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Old 04-24-2007, 01:54 PM
 
55 posts, read 194,664 times
Reputation: 28

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jazzlover,

I, of course, take great exception to your insinuation that drugs are created and brought to other places by CA, as if other states haven't discovered them all on their own. I also don't remember mentioning trying to get away from drugs, gangs, violence, etc. As I mentioned, we live in a rather nice, safe community. We are simply being priced out and looking for a little better access to the things we enjoy as a family. Yes, I am sure Durango today is not what it was years ago...very few places are...In the same token, Colorado is not what is was when my Indian Ancestors arrived there or when my husband's family pioneered there and built their mud hut (we have a great picture of that..very cool). This country was founded by immigrants and pioneers trying to find the best quality of life for their families...that's still the case. One of the better things about this county is that for the most part, people are tolerant and supportive of that goal. I'm sorry Durango is not longer your "cup of tea", but change is inevitable and not always for the worse, just different. Our little community has changed as well. For many people, it's great and exactly what they enjoy. It's just no longer our "cup of tea". Rather than attack the people moving here for what it does offer, we are looking to find something that fits us better. We believe we found that in Durango. Our eyes are wide open, thanks to many helpful people on this forum as well as some intensive visits. Durango is no utopia..it has it's issues as does every place else in the world. The question is simply "is it the right place for you and your family?"
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Old 04-30-2007, 11:34 AM
 
5 posts, read 13,982 times
Reputation: 10
Default I've asked the same question...

I don't know why anyone would want to move from Southern California. I was born in L.A. County Hospital and have lived in Los Angeles my entire life. I absolutely love it. My husband is not a native Los Angeleno and has moved around in his life A LOT and is, therefore, of the same mind-set as many of you folks who say they prefer CO over CA.

I've looked at so many postings here about Colorado, what's the best place to live, conservative vs. liberal cities, school districts, cost of living, etc. In the vast majority of posting that compare different CO cities is always a statement to the following effect: "but you know, each city has it's pros and its cons, you just have to find the city that's right for you".

Los Angeles County is the same. It has good and bad things about it. Crime, graffiti, gas prices, high cost of living, etc are most definitely things that I would love to change about L.A. Beaches (to the person who posted that beaches in Southern CA are dirty and over crowded or something to that effect, I don't know what you're talking about. My sister and I visit some of the hundredes of beachs in Southern California several times a year and there are many, many beautiful, clean, quiet and un-crowded beaches to choose from), great weather, beautiful parks and hiking areas, great nightlife, fantastic restaurants, museums for everyone, everything at your finger-tips, my list could go on forever.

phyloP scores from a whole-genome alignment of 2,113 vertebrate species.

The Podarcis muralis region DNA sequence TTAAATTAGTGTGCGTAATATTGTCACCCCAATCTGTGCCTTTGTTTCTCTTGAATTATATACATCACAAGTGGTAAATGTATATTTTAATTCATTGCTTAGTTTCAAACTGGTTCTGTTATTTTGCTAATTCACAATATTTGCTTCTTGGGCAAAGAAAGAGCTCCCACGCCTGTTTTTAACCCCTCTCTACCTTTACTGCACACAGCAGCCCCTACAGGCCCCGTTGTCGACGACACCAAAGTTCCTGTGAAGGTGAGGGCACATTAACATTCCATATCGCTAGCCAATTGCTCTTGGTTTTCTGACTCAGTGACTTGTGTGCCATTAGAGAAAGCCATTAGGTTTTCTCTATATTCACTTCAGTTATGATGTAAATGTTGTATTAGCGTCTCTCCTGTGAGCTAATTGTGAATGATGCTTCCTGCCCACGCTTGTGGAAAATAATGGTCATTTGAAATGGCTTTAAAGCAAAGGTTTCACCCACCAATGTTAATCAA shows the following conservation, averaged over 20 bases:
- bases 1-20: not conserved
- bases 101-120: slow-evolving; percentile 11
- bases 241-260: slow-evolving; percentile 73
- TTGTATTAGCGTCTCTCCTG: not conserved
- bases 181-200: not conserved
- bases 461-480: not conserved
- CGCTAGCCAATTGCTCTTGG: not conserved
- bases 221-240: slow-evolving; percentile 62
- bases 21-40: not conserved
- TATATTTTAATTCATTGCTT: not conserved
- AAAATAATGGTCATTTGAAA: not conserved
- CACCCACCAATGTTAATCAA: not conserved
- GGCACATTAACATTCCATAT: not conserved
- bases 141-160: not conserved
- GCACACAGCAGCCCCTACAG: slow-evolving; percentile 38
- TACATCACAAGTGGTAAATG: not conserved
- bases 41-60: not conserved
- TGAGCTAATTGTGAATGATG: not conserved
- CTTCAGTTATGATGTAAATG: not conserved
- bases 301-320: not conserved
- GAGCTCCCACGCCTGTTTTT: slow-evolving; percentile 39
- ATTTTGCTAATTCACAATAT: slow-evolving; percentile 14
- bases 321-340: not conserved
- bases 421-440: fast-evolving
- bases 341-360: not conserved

The long and short of it is that most people just can't hack it in L.A. For many reasons, of course, but mostly because of the cost of living. It is indeed very high. It's easy to throw all that other stuff in (crime, traffic, etc) but if you had money enough to just not care, in other words, if money wasn't an issue, would you pass up having a house on the beach? I would live out here my whole life if I could. Unfortunately my husband wants to move to Colorado and set us up there. It's been a long battle but I've finally given in (see: giving up your dreams) and am moving with him.

We're looking for a not so conservative city right now because I like being around people who aren't closed off and single-minded. Pickings are slim, though. And I KNOW I will hate the cold weather. I was in Denver in Febuary and, until then, had not seen snow in over 20 years. Didn't miss it. It was a novelty for about 5 minutes. I was soon longing for the Reel Inn Restaurant on PCH (Pacific Coast Highway) that my sister and I had eaten lunch in the previous week. Thank god the weather during Spring and Summer is nice in Colorado. I'm reading up on all the different towns (please, nobody write to me about Boulder, everyone who finds out I'm coming from Los Angeles says that I'd fit in in Boulder. Talk about a single-minded view of what a Los Angelenos are like), I've heard Fort Collins, Pueblo, Lakewood and Westminster are less conservative than the rest of the towns. We'll soon find out!

I hope I'll grow to like living in Colorado but it will never be my Los Angeles. In answer to your question, why anyone would want to leave L.A.? How about having a husband who can't hack it in the big city.

I'll keep you posted!

PS I've attached a picture I took last year when my sister and I went shopping and had lunch at the 3rd Sreet Promenade in Santa Monica.